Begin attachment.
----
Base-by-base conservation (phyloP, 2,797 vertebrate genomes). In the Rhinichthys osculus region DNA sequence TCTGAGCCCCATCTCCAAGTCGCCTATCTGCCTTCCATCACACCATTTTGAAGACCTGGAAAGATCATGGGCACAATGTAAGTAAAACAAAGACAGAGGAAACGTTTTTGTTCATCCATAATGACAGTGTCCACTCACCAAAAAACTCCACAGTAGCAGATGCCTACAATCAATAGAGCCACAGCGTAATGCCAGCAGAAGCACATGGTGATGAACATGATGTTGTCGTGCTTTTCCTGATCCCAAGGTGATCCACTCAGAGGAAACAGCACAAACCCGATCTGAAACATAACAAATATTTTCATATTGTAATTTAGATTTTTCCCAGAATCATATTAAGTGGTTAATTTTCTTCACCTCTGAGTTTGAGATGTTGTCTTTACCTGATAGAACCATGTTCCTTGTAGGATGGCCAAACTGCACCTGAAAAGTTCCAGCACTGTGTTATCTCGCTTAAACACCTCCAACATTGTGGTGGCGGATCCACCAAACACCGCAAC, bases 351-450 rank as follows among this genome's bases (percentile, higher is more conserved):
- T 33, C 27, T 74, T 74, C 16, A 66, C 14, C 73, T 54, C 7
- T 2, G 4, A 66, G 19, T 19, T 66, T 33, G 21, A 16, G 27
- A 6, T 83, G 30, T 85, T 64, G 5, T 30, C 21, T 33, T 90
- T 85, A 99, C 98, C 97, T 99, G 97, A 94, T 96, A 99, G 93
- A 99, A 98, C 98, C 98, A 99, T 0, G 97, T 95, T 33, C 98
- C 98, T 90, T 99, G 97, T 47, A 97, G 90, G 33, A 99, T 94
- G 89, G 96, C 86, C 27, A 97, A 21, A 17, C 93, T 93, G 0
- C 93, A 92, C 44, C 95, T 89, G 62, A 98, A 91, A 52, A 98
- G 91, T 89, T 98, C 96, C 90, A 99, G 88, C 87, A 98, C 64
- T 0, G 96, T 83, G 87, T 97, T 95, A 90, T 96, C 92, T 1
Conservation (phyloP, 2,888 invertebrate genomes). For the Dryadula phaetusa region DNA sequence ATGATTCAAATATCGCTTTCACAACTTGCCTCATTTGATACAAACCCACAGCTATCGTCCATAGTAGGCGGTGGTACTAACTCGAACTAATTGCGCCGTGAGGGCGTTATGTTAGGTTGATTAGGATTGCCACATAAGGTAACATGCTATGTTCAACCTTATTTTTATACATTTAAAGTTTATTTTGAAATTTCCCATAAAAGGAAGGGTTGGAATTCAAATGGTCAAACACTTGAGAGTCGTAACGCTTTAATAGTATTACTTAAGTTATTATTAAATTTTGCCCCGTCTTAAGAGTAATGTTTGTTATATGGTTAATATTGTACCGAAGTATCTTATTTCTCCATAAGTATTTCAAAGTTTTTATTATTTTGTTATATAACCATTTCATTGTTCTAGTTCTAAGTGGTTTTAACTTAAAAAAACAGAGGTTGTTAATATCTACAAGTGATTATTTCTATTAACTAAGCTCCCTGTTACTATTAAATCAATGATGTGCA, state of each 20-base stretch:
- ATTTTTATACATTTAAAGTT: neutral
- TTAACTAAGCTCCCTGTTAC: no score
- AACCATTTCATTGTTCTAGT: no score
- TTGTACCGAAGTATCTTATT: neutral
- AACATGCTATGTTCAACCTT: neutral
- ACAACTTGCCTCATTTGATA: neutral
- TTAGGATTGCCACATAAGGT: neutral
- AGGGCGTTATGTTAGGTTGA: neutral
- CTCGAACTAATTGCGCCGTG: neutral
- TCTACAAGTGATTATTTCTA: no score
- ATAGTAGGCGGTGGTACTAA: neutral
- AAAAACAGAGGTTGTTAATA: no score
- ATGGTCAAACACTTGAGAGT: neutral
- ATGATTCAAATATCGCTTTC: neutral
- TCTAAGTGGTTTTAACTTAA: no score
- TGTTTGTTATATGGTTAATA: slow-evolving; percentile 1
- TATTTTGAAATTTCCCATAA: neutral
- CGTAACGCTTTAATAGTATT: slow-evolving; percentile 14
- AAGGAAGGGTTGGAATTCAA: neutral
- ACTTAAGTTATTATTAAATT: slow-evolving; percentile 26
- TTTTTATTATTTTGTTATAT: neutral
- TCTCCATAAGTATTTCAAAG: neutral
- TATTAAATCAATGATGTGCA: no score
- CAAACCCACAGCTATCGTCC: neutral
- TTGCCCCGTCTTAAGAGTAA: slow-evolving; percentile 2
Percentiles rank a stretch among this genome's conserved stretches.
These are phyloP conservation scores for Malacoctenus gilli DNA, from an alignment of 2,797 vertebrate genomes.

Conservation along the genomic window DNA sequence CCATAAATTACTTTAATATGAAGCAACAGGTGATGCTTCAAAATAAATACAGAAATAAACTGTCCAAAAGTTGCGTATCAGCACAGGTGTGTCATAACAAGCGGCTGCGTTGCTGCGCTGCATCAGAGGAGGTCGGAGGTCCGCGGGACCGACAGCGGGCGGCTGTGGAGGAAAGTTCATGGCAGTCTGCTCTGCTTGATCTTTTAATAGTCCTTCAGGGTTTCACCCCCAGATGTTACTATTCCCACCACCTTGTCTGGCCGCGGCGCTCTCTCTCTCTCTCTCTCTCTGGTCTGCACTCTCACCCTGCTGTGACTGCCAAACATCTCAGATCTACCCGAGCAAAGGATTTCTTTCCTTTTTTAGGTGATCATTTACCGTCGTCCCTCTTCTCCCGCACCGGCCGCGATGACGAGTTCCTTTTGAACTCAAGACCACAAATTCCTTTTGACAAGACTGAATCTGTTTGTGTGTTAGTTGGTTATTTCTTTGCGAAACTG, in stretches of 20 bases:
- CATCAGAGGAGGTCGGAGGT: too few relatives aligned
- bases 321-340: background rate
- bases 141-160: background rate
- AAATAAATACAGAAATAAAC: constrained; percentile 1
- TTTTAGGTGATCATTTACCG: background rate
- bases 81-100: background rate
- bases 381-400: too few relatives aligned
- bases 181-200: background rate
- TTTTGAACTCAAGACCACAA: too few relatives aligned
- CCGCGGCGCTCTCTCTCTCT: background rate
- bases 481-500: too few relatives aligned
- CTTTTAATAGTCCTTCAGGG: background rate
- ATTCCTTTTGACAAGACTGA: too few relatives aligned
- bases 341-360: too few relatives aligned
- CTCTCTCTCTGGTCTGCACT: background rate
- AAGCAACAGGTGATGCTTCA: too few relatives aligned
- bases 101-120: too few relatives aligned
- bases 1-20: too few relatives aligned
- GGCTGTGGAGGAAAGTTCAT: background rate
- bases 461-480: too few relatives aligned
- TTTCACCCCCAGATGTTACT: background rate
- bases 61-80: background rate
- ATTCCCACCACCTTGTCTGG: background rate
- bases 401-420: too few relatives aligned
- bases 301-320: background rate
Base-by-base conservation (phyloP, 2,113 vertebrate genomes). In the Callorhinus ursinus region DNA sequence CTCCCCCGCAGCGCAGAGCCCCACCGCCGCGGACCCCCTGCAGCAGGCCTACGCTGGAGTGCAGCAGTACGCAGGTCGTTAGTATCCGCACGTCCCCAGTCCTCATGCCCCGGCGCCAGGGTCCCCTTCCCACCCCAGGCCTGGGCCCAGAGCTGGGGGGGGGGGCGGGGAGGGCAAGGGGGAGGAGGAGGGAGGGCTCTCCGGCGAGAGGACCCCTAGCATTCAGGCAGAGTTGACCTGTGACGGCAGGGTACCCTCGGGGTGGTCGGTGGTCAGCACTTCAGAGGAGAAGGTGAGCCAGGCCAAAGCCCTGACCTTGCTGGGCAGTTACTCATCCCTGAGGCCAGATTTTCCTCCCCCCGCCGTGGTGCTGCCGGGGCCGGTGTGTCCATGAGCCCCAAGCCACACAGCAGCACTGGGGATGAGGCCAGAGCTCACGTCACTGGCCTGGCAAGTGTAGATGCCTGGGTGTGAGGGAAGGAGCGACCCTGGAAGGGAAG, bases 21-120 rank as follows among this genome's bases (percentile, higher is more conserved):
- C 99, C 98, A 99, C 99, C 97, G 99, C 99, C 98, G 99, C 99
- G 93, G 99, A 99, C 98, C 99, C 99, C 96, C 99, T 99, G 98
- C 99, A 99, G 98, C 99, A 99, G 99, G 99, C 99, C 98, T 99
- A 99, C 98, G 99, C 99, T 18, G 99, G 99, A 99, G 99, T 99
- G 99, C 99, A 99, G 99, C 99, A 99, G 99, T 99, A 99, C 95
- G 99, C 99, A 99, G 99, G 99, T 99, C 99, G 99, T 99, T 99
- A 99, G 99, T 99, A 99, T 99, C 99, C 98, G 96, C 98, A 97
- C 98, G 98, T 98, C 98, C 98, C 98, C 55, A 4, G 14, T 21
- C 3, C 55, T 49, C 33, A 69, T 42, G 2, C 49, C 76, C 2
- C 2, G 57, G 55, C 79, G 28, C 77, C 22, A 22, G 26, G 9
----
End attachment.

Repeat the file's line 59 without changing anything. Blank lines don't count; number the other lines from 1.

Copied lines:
- GGCTGTGGAGGAAAGTTCAT: background rate